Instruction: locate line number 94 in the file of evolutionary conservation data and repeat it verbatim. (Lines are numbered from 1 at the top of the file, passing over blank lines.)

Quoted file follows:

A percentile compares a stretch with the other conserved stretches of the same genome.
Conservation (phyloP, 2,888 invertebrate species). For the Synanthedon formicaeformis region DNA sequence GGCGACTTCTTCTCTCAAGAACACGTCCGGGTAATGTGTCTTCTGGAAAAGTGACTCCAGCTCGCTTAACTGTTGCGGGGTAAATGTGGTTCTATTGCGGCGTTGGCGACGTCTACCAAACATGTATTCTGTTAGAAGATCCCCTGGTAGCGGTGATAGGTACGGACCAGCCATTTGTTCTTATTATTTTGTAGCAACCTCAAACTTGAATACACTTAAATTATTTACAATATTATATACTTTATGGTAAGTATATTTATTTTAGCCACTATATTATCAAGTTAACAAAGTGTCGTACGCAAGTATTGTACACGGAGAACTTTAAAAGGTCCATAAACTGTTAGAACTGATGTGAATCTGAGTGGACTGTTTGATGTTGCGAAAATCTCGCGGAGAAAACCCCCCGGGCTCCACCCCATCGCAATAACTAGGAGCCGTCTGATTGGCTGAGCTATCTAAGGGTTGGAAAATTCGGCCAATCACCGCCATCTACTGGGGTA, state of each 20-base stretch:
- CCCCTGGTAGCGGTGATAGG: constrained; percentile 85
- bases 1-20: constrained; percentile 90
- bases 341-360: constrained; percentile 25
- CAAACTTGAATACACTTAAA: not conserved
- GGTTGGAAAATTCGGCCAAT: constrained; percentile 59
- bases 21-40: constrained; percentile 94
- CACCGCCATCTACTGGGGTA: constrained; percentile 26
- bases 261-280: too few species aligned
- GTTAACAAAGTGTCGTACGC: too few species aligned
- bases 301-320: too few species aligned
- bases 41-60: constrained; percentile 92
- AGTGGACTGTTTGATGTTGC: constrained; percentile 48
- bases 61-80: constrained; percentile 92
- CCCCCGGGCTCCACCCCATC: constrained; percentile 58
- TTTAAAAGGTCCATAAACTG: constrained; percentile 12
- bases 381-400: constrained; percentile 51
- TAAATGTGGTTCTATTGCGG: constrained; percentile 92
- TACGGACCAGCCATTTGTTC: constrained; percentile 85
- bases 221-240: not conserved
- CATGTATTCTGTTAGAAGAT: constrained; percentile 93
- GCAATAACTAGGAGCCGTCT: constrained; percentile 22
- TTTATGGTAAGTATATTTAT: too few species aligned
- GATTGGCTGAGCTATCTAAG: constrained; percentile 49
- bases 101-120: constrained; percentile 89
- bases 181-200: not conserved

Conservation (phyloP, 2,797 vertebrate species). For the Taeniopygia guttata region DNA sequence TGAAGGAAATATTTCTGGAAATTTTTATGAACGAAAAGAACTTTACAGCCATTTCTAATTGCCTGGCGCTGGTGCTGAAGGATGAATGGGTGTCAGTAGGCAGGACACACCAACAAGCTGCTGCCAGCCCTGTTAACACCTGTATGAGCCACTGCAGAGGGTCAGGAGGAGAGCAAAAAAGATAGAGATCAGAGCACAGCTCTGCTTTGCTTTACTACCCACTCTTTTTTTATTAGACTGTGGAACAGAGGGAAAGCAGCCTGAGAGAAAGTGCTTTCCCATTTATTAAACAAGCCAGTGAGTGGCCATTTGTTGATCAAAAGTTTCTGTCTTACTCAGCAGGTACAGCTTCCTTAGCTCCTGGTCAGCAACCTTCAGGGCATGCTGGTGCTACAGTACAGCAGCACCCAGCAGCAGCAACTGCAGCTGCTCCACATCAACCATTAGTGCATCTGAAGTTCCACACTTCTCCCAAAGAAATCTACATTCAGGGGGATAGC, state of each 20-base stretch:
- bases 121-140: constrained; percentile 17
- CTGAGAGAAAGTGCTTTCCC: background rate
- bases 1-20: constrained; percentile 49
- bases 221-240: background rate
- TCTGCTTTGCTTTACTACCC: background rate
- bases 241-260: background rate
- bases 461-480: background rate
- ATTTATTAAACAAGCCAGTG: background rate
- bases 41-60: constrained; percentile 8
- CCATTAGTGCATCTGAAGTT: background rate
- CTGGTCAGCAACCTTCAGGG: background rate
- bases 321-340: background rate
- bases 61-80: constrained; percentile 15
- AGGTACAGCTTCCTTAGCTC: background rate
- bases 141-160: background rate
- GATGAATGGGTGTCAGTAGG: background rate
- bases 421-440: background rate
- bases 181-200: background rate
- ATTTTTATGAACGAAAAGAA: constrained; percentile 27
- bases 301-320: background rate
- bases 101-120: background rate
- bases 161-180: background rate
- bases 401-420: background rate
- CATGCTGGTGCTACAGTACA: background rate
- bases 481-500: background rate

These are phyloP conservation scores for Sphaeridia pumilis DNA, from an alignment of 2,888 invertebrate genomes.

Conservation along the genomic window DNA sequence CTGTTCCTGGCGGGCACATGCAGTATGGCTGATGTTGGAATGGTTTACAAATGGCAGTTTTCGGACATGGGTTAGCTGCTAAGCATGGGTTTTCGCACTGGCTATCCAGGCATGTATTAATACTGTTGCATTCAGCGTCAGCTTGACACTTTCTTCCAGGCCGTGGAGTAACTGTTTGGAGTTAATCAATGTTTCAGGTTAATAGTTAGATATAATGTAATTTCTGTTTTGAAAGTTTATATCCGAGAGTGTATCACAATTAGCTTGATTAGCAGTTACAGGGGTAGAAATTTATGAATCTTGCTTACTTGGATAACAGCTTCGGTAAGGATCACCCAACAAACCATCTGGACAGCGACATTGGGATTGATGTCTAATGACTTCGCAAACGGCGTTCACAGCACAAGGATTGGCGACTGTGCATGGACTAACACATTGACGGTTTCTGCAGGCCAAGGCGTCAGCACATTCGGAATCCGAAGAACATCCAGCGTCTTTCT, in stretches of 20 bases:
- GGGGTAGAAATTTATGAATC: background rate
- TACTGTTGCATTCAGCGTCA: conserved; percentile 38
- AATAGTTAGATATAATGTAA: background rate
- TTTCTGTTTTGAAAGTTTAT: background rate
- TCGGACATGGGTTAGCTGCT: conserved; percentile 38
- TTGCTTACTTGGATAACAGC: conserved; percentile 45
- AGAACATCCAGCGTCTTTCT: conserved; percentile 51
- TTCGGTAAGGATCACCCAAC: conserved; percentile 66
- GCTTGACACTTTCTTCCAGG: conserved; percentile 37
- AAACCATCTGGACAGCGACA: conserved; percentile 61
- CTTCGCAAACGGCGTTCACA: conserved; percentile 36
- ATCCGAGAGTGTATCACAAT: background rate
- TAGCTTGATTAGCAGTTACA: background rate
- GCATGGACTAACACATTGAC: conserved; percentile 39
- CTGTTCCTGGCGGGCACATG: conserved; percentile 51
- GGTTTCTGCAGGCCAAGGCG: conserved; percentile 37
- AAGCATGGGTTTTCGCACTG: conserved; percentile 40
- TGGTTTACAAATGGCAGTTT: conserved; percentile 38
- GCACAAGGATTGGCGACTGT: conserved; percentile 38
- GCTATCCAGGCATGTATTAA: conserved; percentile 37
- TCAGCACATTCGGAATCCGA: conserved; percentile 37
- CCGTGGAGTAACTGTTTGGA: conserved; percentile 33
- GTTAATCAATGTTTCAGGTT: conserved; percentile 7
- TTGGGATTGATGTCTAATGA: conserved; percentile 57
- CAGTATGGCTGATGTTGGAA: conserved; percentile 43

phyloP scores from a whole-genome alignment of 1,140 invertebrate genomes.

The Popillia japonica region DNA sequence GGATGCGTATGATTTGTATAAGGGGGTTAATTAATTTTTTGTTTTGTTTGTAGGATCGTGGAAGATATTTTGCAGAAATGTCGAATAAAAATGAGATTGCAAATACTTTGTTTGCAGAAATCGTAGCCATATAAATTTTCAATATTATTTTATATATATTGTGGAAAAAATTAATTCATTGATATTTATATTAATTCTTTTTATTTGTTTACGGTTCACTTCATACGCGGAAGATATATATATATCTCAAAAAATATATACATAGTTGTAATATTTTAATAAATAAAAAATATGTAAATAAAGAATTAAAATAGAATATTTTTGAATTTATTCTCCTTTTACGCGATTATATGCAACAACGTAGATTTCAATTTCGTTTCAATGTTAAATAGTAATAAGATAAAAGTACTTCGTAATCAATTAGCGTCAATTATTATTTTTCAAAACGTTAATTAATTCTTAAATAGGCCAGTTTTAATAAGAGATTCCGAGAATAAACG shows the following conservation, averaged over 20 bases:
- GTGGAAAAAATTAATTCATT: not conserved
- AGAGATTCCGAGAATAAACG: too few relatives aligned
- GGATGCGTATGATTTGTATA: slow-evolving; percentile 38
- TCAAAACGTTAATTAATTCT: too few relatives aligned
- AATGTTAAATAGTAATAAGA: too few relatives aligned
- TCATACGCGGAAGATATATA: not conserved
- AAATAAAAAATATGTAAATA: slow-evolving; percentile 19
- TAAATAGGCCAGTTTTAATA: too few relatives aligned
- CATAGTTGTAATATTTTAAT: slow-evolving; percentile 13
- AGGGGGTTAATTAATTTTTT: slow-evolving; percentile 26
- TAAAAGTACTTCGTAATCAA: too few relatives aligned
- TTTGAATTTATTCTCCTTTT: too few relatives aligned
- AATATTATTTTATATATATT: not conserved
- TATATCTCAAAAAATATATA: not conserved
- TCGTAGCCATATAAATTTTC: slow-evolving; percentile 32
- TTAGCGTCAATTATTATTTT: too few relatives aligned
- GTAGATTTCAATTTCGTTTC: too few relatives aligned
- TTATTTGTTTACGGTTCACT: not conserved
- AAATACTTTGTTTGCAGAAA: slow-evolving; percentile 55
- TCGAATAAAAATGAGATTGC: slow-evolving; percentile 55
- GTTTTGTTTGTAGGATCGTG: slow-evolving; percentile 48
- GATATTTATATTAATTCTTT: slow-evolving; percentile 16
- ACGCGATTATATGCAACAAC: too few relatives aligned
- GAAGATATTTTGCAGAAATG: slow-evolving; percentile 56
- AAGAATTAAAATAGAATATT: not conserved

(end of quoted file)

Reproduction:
- TTTGAATTTATTCTCCTTTT: too few relatives aligned